The better-known historical publications connected with this congregation of dissenters are records of disputes with the authorities, state and religious. Indeed, one publication was the source of a dispute that has defined our history for over 300 years. I refer of course to the publication of An Humble Inquiry into the Scripture Account of Jesus Christ, written by Rev.Thomas Emlyn, a minister at the Wood Street Meeting House from which this congregation descends. The Unitarian views expressed by Emlyn caused a scandal and resulted in him being hauled before the courts and sentenced to a term of imprisonment. His views would eventually lead to a split between Trinitarian and Unitarian Presbyterians Other records available include an account of the Trial of Emlyn’s trial; the sermons and verse of Rev.Joseph Boyse; a history of Dublin Presbyterianism by Rev.James Armstrong that was appended to a record of James Martineau’s ordination at the Eustace Street Meeting House; the proceedings in the courts and in the House of Lords regarding 1844 Eustace Street Case that resulted in the Dissenters Chapels Act. All of these publications relate to major events and involve people who were prominent in church affairs. But what of the ordinary day to day events and the ordinary members of the church? Some information can be gleaned from minute books and registers but one of the best sources of information is ‘The Calendar’, the monthly four-page church newsletter of which there is a collection of late 19th and early 20th century editions stored in the vestry. The contents of single editions of ‘The Calendar’ appear to be unimportant but when read collectively they provide an interesting insight into the ordinary life of the early 20th Century congregation.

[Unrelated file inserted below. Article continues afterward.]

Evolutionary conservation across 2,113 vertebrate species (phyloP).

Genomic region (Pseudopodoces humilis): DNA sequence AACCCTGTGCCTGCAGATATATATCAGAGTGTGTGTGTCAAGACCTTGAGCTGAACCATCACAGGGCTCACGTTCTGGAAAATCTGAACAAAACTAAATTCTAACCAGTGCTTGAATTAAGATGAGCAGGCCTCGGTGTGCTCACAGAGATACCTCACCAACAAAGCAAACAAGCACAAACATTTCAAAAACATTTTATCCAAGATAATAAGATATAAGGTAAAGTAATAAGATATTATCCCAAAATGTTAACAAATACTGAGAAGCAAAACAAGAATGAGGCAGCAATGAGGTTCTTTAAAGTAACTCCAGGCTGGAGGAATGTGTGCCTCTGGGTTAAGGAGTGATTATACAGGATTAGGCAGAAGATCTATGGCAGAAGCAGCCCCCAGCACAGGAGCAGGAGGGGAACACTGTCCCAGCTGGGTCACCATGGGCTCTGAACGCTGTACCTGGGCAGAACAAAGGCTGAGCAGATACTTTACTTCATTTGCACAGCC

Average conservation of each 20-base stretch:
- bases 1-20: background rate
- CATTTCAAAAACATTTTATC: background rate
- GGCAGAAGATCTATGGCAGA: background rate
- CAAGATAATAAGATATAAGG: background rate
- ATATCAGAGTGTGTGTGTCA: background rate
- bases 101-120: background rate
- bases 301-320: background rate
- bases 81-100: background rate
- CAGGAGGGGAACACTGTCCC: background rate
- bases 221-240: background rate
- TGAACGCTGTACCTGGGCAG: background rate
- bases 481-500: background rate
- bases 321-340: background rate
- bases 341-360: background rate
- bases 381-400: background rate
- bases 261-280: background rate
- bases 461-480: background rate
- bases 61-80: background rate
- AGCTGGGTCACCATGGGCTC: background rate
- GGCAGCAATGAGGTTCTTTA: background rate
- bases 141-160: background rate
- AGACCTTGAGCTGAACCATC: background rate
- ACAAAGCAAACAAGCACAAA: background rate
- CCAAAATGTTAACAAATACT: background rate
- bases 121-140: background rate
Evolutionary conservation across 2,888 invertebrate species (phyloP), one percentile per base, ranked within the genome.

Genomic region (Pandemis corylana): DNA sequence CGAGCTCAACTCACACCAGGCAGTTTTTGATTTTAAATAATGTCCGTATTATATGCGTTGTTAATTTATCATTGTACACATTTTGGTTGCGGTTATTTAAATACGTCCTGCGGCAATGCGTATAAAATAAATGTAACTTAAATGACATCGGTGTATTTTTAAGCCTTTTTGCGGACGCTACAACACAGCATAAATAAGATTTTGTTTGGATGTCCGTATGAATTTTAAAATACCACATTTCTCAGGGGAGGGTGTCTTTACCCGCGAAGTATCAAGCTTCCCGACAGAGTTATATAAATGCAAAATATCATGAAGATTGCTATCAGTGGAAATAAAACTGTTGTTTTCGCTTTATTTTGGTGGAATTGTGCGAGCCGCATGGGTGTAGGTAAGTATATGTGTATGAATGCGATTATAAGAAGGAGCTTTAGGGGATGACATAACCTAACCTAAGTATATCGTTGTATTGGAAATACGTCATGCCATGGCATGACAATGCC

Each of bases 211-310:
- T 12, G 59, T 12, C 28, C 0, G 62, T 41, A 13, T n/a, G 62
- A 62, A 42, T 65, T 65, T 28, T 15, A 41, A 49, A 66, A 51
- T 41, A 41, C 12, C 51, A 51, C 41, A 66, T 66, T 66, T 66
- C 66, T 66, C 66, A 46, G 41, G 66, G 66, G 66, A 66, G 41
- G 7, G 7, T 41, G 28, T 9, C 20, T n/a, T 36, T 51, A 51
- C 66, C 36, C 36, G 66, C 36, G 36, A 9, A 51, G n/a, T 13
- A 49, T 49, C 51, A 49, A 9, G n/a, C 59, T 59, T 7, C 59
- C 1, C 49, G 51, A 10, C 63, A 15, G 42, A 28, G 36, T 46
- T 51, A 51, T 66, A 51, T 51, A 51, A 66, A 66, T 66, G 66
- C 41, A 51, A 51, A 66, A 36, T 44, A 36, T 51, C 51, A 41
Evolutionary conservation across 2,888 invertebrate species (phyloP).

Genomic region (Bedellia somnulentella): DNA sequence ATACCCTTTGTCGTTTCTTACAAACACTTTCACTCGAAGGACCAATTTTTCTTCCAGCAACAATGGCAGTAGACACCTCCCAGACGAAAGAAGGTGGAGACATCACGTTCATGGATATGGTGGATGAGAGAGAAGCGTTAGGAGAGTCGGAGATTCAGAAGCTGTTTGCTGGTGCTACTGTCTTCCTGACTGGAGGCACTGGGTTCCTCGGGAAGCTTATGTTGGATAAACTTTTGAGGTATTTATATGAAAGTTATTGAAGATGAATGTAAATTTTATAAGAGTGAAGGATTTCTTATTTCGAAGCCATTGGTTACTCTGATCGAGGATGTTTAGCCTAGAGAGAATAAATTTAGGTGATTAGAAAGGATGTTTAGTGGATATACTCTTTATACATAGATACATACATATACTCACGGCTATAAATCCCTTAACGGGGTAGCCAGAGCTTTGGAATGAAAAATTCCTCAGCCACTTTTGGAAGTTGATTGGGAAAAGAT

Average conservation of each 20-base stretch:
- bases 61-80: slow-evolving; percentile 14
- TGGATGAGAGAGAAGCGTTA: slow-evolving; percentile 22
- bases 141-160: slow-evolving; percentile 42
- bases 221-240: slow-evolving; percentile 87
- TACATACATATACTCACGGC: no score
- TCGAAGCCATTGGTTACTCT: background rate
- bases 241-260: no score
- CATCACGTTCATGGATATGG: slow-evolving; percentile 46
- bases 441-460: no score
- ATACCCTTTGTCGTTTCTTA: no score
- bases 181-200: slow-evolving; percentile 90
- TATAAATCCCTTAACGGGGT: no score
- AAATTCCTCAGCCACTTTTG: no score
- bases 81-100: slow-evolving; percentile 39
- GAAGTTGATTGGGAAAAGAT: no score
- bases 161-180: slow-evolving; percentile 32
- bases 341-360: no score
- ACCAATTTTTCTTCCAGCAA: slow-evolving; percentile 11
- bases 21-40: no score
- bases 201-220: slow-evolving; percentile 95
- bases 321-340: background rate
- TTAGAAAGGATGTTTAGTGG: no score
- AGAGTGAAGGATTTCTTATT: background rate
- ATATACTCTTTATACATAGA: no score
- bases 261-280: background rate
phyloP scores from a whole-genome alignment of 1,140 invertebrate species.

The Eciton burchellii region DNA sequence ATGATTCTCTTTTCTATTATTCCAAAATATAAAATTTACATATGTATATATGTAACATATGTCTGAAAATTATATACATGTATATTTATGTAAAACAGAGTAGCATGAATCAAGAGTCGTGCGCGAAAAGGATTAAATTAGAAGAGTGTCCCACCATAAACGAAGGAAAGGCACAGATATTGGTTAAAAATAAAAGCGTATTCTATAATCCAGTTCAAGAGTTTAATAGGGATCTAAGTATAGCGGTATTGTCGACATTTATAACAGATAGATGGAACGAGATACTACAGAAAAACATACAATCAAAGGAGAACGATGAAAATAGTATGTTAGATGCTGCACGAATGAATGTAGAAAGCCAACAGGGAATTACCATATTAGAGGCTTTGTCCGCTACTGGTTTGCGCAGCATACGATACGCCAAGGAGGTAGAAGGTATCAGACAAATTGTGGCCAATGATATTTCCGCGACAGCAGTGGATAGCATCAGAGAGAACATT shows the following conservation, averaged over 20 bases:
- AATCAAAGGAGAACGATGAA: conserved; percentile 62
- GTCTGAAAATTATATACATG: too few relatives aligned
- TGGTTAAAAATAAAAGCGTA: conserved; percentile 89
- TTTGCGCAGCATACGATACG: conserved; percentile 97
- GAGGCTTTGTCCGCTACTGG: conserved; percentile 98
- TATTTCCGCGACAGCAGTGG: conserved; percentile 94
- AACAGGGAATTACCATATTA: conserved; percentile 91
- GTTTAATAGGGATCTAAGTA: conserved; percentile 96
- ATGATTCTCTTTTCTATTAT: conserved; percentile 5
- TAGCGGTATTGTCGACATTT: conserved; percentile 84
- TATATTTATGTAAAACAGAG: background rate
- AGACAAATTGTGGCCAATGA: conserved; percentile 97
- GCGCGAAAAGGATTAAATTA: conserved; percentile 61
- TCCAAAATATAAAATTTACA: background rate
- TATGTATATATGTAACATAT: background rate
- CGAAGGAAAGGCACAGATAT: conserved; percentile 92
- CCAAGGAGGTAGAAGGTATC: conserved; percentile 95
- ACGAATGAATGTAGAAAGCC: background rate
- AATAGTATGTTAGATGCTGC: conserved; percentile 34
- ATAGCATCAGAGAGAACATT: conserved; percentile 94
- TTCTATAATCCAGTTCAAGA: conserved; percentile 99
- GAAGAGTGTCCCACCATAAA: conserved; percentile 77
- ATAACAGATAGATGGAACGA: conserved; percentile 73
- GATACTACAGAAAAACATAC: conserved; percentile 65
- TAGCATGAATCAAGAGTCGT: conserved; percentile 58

The congregation hasn’t been central to any events of national importance for a very long time so any history of the congregation of recent years will have to rely on the records of ordinary day to day events. However, while recent history might not involve much drama, there is still an interesting story to be told. So, where will a future student begin his or her research for their thesis? let’s call it. ‘St Stephen’s Green Unitarians in the early 21st Century’. Well, there is an invaluable resource available. The last edition of The Calendar was published December 2004 and was replaced by Oscailt in January 2005. Any of you extremely quick with figures may by now have calculated that the edition that was issued today, 1st August 2021, is the 200th edition of Oscailt. With the exception of 2 or three editions I have collected and kept a copy of every edition of the magazine since it made its first appearance. A recent requirement to search through my collection stirred up many congregational and quite a few family memories for me and made me realise how important the publication is for us as a community and how useful it could be to others in years to come.